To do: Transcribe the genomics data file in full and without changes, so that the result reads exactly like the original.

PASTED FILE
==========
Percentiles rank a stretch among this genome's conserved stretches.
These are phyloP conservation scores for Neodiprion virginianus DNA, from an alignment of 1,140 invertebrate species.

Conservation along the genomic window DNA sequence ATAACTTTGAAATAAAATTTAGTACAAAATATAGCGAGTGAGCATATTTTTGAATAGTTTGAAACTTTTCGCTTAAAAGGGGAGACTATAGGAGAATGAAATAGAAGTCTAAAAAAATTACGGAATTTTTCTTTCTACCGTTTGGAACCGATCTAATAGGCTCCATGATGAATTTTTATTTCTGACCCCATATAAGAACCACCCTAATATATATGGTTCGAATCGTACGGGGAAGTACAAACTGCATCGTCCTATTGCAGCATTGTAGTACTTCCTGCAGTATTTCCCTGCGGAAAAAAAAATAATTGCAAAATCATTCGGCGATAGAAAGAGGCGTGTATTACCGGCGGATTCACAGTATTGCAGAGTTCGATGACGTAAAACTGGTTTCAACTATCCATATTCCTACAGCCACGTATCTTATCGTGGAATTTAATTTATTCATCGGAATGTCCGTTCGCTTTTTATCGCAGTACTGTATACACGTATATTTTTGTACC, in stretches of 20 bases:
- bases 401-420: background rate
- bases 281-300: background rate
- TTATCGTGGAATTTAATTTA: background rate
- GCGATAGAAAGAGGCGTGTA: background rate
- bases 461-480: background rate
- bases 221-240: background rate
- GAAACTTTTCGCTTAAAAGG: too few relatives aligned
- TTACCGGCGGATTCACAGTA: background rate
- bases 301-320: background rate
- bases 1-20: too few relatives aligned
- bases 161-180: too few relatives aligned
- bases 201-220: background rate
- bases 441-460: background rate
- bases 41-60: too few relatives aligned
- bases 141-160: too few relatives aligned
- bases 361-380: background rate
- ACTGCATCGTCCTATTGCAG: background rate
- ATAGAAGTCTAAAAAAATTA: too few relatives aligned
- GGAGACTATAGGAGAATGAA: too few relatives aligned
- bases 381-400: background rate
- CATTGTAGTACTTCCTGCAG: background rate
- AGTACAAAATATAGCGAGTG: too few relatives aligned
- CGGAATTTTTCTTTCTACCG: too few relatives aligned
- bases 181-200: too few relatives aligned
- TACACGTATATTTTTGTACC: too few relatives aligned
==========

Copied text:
Percentiles rank a stretch among this genome's conserved stretches.
These are phyloP conservation scores for Neodiprion virginianus DNA, from an alignment of 1,140 invertebrate species.

Conservation along the genomic window DNA sequence ATAACTTTGAAATAAAATTTAGTACAAAATATAGCGAGTGAGCATATTTTTGAATAGTTTGAAACTTTTCGCTTAAAAGGGGAGACTATAGGAGAATGAAATAGAAGTCTAAAAAAATTACGGAATTTTTCTTTCTACCGTTTGGAACCGATCTAATAGGCTCCATGATGAATTTTTATTTCTGACCCCATATAAGAACCACCCTAATATATATGGTTCGAATCGTACGGGGAAGTACAAACTGCATCGTCCTATTGCAGCATTGTAGTACTTCCTGCAGTATTTCCCTGCGGAAAAAAAAATAATTGCAAAATCATTCGGCGATAGAAAGAGGCGTGTATTACCGGCGGATTCACAGTATTGCAGAGTTCGATGACGTAAAACTGGTTTCAACTATCCATATTCCTACAGCCACGTATCTTATCGTGGAATTTAATTTATTCATCGGAATGTCCGTTCGCTTTTTATCGCAGTACTGTATACACGTATATTTTTGTACC, in stretches of 20 bases:
- bases 401-420: background rate
- bases 281-300: background rate
- TTATCGTGGAATTTAATTTA: background rate
- GCGATAGAAAGAGGCGTGTA: background rate
- bases 461-480: background rate
- bases 221-240: background rate
- GAAACTTTTCGCTTAAAAGG: too few relatives aligned
- TTACCGGCGGATTCACAGTA: background rate
- bases 301-320: background rate
- bases 1-20: too few relatives aligned
- bases 161-180: too few relatives aligned
- bases 201-220: background rate
- bases 441-460: background rate
- bases 41-60: too few relatives aligned
- bases 141-160: too few relatives aligned
- bases 361-380: background rate
- ACTGCATCGTCCTATTGCAG: background rate
- ATAGAAGTCTAAAAAAATTA: too few relatives aligned
- GGAGACTATAGGAGAATGAA: too few relatives aligned
- bases 381-400: background rate
- CATTGTAGTACTTCCTGCAG: background rate
- AGTACAAAATATAGCGAGTG: too few relatives aligned
- CGGAATTTTTCTTTCTACCG: too few relatives aligned
- bases 181-200: too few relatives aligned
- TACACGTATATTTTTGTACC: too few relatives aligned